By Tarek Megerisi

Conflict in Libya has claimed the lives of tens of thousands, generated instability throughout North Africa and the Sahel, and become an increasingly pitched focal point for geostrategic competition.


Escalation Ahead on the Eastern Front

[U]nless nonaligned states can protect and support the UN to launch a genuine political process, the external actors engaged in Libya’s civil war will continue escalating.”

The war in Libya is set for a dramatic escalation. Given Haftar’s disadvantages in western Libya and the considerable Turkish support therein, Haftar is unlikely to make further gains and is already growing increasingly reliant on artillery just to maintain his positions.

As the situation in western Libya worsens for him, he is likely to refocus his remaining offensive capacity on the de facto eastern front between the cities of Misrata and Sirte.

However, further east, where Turkish air defenses are not present, he will likely remain unbreachable and comfortably absorb attacks by a GNA that is desperate to regain the country’s oil terminals.

As the war drags on, Europe has become more anxious at the potential destabilizing consequences of an internationalized conflict in its immediate backyard, potentially precipitating a new surge of refugees.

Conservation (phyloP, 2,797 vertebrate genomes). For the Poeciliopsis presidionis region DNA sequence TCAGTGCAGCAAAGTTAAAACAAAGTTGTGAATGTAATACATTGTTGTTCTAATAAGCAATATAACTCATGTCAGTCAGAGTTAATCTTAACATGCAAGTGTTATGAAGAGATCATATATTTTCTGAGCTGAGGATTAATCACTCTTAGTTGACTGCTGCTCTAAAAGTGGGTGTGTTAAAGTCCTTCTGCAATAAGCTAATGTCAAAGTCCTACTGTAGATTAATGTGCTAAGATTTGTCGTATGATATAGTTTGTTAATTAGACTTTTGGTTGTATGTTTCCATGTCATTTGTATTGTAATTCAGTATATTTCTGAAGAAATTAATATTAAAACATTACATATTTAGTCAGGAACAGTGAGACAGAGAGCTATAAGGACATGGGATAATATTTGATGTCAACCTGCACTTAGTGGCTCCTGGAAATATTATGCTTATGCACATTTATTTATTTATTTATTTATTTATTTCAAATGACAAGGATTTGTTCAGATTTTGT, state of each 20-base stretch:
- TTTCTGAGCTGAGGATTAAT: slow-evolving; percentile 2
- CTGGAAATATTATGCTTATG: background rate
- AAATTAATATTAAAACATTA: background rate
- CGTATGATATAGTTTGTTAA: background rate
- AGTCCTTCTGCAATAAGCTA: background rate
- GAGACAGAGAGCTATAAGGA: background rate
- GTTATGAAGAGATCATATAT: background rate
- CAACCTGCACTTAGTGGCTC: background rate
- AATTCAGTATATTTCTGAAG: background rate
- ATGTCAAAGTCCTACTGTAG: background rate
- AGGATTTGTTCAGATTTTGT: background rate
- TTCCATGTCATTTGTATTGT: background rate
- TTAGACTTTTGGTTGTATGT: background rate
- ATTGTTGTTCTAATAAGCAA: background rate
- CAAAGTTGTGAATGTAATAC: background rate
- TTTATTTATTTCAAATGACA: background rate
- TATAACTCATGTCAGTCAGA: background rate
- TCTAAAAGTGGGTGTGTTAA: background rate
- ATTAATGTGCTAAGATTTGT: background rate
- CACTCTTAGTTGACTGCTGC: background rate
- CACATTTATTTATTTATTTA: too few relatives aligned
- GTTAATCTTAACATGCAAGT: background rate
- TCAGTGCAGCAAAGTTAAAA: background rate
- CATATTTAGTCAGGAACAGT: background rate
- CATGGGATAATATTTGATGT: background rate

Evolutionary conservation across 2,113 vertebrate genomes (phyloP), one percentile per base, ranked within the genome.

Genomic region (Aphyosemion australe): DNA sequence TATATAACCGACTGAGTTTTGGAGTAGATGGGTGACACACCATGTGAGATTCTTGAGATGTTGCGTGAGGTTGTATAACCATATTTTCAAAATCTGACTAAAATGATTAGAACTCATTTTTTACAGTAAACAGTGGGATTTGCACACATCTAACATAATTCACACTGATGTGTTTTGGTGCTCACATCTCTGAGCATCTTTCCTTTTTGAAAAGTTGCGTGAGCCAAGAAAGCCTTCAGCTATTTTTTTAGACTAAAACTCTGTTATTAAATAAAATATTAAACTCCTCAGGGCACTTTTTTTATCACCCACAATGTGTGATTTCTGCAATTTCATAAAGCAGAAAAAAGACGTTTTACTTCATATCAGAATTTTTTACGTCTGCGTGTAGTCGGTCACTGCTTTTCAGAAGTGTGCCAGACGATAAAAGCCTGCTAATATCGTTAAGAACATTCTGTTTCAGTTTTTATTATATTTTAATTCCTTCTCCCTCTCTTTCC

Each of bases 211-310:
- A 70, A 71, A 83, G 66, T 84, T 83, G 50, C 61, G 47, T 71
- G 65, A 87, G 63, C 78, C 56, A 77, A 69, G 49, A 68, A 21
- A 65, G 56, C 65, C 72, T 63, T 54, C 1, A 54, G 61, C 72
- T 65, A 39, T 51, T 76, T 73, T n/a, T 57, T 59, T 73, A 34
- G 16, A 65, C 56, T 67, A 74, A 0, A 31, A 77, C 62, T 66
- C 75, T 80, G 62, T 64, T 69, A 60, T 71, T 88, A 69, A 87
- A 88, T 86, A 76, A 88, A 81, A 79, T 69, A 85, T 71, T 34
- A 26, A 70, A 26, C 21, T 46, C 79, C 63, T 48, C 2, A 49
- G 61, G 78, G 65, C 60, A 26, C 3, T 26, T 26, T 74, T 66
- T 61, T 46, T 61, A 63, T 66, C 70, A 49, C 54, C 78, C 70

The active role of France, however, blunts the multilateral instruments—the EU and UN—that Europeans are most comfortable using. Meanwhile, the United States, which Europe is accustomed to depending on for any force projection, appears unwilling to engage in another intractable conflict, let alone one where allies such as the UAE and Turkey are in direct opposition.

It is almost inevitable that the UAE will seek to regain the upper hand through further deployments of mercenaries and weapons shipments. More crucially will be its attempts to regain aerial superiority from Turkey, which could involve importing Israeli air defenses following the inability of Russia’s Pantsir system to effectively neutralize Turkey’s drones.